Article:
More than any set of policy reforms before or since, the Great Society aimed to make America a fully inclusive democratic polity. Johnson’s civil rights initiatives, which were the product of continued and persistent social movement organizing and activism, were at the center of his vision. In 1966, he declared:
I will sleep tonight in the house where Lincoln slept. It was 100 years ago that a civil war was fought in this country to free the Negro from slavery. The Negro won that war, but he lost the battle still to come. Emancipation was a proclamation, but it was not a fact. I came here to tonight to tell you that in the time allotted me, with whatever energy and ability I have, I do not intend for history to repeat itself.
But beyond such explicit civil rights initiatives, the Johnson administration used Great Society programs to chip away at racial inequality. The Community Action Program, the cornerstone of the 1964 Economic Opportunity Act, employed an innovative administrative structure to bypass segregationist politicians at the state and local levels. By providing a mechanism to bypass state and local political elites, the Community Action Program delivered funds directly to low-income communities.
In 1965 and 1966, Johnson required southern school districts to move some Black students to white schools to comply with the Civil Rights Act’s nondiscrimination requirements. Similar school districts with more Elementary and Secondary Education Act funds on the line were more likely to desegregate to receive federal dollars.
Medicare similarly had a civil rights component. The Public Health Service deployed inspectors to the South to ensure that hospitals were complying with federal requirements. Nearly 7,000 hospitals complied with new federal requirements immediately upon Medicare’s implementation. Unsurprisingly, many facilities only desegregated once they were chastised by the Johnson administration. 5,500 facilities desegregated and instituted antidiscrimination policies following inspections.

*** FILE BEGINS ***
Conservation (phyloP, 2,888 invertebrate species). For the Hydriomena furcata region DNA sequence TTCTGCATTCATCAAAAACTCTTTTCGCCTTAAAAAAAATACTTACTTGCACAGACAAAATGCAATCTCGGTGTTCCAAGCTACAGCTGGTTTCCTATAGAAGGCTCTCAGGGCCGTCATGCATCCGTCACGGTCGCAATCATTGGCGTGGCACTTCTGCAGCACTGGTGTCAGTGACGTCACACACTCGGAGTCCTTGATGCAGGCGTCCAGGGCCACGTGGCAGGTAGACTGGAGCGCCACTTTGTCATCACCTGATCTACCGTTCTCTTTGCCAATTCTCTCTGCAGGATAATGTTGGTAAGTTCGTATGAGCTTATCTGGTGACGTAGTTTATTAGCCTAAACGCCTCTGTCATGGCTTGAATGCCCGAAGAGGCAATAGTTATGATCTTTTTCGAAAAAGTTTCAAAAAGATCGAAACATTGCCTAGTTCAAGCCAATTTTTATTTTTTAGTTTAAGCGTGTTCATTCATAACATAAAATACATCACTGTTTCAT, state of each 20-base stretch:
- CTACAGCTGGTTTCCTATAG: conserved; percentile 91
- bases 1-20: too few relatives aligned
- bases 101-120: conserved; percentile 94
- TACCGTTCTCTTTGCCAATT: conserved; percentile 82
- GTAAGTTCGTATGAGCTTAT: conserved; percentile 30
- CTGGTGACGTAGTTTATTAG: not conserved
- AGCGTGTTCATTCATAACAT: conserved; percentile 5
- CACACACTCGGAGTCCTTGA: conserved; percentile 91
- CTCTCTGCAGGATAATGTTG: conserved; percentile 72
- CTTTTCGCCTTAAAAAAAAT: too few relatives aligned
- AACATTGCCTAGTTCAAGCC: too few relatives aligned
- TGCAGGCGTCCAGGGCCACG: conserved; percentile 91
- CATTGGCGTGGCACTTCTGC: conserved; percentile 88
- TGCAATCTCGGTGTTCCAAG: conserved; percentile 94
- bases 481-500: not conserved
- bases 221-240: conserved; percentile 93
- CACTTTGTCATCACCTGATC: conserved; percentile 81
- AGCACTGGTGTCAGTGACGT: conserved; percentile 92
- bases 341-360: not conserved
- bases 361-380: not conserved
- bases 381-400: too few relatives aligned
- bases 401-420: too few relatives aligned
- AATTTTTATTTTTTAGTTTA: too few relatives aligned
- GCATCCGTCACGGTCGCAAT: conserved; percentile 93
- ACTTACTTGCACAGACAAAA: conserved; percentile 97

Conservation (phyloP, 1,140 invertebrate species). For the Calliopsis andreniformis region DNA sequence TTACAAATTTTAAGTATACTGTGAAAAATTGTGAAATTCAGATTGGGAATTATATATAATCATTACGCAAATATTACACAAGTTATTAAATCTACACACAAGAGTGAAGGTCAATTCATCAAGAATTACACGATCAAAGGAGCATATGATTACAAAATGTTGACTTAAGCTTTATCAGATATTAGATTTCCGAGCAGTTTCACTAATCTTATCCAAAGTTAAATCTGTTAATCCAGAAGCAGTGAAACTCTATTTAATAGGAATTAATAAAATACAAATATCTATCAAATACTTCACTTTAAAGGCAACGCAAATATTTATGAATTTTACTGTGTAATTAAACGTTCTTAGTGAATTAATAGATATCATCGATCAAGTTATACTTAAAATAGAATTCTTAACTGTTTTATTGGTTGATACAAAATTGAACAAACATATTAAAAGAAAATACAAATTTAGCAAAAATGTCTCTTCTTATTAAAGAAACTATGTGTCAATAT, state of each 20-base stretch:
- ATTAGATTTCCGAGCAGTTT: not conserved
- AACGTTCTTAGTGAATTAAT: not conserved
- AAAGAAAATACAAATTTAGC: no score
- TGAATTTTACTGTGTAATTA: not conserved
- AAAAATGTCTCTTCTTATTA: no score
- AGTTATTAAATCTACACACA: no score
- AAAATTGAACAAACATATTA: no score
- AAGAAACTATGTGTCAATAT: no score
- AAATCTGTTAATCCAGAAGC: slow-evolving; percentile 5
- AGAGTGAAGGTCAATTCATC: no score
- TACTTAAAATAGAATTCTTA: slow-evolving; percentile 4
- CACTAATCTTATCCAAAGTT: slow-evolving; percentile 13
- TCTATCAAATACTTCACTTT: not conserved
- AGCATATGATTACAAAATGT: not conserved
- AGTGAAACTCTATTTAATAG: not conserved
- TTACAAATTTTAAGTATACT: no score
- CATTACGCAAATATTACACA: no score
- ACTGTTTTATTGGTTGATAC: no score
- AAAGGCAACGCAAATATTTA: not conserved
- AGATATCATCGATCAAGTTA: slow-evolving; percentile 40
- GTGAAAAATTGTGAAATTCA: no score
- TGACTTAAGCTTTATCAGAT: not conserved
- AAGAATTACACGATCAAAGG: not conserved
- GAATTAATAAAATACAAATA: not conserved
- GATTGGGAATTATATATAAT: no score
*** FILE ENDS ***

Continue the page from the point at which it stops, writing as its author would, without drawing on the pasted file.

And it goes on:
As these examples make clear, it was necessary to use all the power of the federal government to attack racial inequality and push the U.S. closer to a true democracy. The imposition of federal registrars to monitor polling places, federal inspectors to investigate hospitals, and federal marshals to desegregate schools dealt significant blows to southerners’ ways of life. But civil rights quickly became nationalized, as activists challenged de facto segregation in the North, and protests and disorder erupted in the summers of 1965, 66, and 67.
The retreat from democracy in the face of opposition
When faced with opposition from a resurgent and more conservative Republican Party, the Johnson administration and the Democrats faced two choices. They could double down on their commitment to multiracial democracy, or retreat and allow the white supremacist racial order to reestablish itself. The critical juncture occurred in 1968, when the Kerner Commission issued its report on the urban uprisings of the previous summers. The Commission’s report stated clearly that systemic racism, police brutality, and inequality were the chief causes of the nation’s ills. At this point, Johnson’s presidency was in a tailspin, engulfed by the chaos in Vietnam, challenges from within his own party, and a growing conservative opposition. LBJ ignored the report and the Democrats tacked to the center, retreating from democracy.